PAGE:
Sigrun (28:16):

Well actually the borders are open in Iceland really. They're not closed. But if anyone comes now, they have to go into a two week quarantine.

Sally Hendrick (28:26):

Well but so it's not going to be, it's not very exciting for someone who, no, you're not like going to look at the black beaches and you're not going to that fun little Oh, the thing I thought was the best there was there was a museum along the way when you go towards Vick or V or whatever you call it. And the museum had a lot of information about this man who had collected all of these materials from the time before the war.

Sally Hendrick (29:03):

You know, cause whenever the war happened, the Americans come, they fly in, they bring all this new tech, you know, new everything, new stuff, new supplies, new materials. And it's like Iceland just changed from this, you know, very old fashioned, medieval, almost place to this modern day world. And this guy had collected all of these artifacts and things that people had used that they had been burning because they, there were, they felt like, Oh, we're free to this new world and we can burn all this old stuff that we had. And there was a museum all about those things along the way. So yeah, if people are coming to Iceland, they're not going to go quarantine for two weeks if they're wanting to tour around and do this and that. And so the tourism dollars would not be there.

Sigrun (30:00):

No this is the guideline until May 15th so let's see what happens after then. I am not too worried about Iceland generally because we come from a fishermen nation. And I do think that's kind of in the blot where if there's fish in the sea, you catch it and then you can buy yourself a car or TV or go on holiday. If there's no fish in the sea, you don't. And I think this is also how, you know, there've been ups and downs in my life, what I've had less money, especially as a student. Like you just adjust, you know, you, you, you do less, you do different things. And before 2010 annual visitors to Iceland were 500,000 last year it went up to 2.5 million. So what if we just goes back to 500,000? Is that so bad? Like we had a life before it was going okay. We just maybe had tech companies be number one or fisheries being number two.

Sigrun (31:02):

Tourism wasn't one of the pillars of, of, of of you know, getting money into the country. But I think if they find a way to get the tourists back but know how attractive is it to actually travel to a country where there are serial cases you want to go there on holiday and there are certain countries I don't want to go to right now. And even in Switzerland I'm not feeling too safe, so I'm just staying at home. So I hope they find a way, but I, if they don't, I'm, I'm not too worried. I just hope that the, the main airline, Iceland air, I hope this day alive because they are flying like six flights a week now. And before they were doing like, I don't know, 25 flights a day. So this is a big change and I want to be able to go to Iceland and then see my family.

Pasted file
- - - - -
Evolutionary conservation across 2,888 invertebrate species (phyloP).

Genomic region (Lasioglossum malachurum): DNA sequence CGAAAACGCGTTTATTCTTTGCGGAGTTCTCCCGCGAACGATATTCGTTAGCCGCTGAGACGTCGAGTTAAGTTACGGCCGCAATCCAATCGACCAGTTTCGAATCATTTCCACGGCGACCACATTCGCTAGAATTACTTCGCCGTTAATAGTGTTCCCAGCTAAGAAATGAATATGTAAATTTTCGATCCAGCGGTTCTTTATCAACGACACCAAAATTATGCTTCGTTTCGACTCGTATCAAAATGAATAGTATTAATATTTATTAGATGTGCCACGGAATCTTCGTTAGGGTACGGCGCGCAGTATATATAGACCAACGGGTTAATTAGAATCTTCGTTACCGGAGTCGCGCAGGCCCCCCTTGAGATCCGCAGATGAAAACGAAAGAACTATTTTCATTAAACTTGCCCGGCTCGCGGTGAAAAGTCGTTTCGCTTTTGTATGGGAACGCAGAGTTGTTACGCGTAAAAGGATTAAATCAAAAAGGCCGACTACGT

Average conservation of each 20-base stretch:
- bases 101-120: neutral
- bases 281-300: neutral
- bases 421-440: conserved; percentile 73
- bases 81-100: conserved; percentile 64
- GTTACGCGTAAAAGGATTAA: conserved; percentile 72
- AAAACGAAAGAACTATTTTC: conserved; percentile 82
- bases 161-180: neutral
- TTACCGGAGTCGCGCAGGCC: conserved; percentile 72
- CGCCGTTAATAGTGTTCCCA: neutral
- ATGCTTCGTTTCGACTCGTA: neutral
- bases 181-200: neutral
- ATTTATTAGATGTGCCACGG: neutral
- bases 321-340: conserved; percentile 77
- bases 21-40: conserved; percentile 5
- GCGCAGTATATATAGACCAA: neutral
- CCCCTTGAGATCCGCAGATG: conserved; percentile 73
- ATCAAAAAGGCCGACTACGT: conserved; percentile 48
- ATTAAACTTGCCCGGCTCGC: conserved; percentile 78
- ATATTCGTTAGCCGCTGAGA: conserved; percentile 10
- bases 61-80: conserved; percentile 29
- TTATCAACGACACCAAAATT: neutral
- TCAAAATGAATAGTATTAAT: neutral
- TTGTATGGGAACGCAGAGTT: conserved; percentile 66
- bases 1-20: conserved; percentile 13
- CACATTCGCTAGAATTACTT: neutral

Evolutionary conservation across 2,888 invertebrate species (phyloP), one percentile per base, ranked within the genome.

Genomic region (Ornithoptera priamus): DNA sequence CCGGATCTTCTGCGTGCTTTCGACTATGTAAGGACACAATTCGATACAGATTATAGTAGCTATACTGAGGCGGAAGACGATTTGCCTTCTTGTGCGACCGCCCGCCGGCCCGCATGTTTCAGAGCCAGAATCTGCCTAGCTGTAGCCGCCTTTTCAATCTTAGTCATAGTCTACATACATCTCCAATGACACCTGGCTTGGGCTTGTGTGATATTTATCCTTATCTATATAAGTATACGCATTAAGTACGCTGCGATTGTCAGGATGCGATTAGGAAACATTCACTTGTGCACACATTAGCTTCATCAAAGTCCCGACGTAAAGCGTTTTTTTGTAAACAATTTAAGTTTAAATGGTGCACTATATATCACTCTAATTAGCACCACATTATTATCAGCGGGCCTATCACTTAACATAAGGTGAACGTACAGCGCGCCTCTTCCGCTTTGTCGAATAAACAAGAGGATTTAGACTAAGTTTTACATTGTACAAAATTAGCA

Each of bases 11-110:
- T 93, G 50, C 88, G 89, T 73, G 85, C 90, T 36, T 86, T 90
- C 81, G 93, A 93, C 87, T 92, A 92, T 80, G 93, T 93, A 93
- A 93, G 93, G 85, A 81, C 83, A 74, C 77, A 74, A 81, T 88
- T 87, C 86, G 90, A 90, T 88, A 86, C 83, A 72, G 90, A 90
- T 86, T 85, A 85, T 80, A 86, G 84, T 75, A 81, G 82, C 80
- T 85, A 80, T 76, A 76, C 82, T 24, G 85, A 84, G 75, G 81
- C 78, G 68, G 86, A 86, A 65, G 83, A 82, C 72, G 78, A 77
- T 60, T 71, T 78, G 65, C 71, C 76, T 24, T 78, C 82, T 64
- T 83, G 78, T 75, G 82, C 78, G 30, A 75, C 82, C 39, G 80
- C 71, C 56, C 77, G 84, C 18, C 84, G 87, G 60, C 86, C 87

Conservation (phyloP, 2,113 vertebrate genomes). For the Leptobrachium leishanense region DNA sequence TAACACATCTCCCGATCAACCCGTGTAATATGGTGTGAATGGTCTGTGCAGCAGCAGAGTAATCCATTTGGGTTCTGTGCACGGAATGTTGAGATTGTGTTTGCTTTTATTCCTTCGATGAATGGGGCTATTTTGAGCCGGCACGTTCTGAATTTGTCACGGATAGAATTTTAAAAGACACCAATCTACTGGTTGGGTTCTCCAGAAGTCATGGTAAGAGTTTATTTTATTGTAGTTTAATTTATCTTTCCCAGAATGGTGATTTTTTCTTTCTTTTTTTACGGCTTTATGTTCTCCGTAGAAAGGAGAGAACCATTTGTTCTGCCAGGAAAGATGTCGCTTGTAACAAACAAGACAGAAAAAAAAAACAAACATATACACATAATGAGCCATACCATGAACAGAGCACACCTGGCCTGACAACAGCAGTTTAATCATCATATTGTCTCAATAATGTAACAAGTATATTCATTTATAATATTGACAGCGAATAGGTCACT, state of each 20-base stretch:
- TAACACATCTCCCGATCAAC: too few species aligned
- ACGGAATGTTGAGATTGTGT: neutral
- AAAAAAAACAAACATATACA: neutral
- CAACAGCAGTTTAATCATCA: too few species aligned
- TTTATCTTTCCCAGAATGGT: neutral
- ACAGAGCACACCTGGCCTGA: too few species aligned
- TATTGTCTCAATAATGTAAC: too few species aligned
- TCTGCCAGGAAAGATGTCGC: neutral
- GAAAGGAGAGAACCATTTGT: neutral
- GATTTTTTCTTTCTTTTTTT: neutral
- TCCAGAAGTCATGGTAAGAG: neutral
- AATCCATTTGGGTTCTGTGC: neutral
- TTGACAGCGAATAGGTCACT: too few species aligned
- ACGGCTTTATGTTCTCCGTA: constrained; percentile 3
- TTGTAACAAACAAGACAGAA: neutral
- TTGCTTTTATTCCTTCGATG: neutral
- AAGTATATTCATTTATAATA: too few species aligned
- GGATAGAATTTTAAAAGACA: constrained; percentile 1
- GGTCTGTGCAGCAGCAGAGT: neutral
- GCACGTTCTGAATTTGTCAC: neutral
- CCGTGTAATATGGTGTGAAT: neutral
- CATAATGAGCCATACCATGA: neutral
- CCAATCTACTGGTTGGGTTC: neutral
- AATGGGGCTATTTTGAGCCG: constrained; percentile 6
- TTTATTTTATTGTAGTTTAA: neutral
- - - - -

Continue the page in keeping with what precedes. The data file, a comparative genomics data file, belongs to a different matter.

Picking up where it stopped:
Sigrun (31:55):

And so yeah, I hope the government will step in. I think actually they will, I think with airlines, governments will step in because this is similar to the crisis 10 years ago where, you know, the financial crisis in 2008, right. They stepped in for the banks. I think they will step in with airlines. Like we don't want to be isolated, you know, Iceland is an Island. We need to have airplanes, you know, to go anywhere, even dislike, I don't know. It could be some emergency and people are still trying to travel back to their home country, whether it's us or Iceland.

Sally Hendrick (32:31):

Well, one last question that I wanted to ask you, and I've asked everybody I think so far, is that in spite of all of the fears and the devastations and the things that are happening, what are your bigger hopes in the world as a result of COVID-19?

Sigrun (32:57):

I hope to see more solidarity. I am seeing science of it. There's a certain fear of like, Oh, here's my country. I'll, I'll fix my country. I will not help another country. But I'm hoping for more solidarity. I see parts of it. I'm also seeing like, you know, I travel a lot and suddenly I realized like, Oh, maybe I don't need to travel so much, so maybe, maybe we'll help the environment a little bit by traveling less. And when we travel, we do it mindfully. We do it carefully. It's not just because, Oh, I go for two days to conference. Like we do it more like a, Hey, this is a big thing. I'm traveling. I'm going to make the most out of it. Yeah. I think it has brought many families together. Some families not so, and maybe we'll have some divorces as a result like happened in China.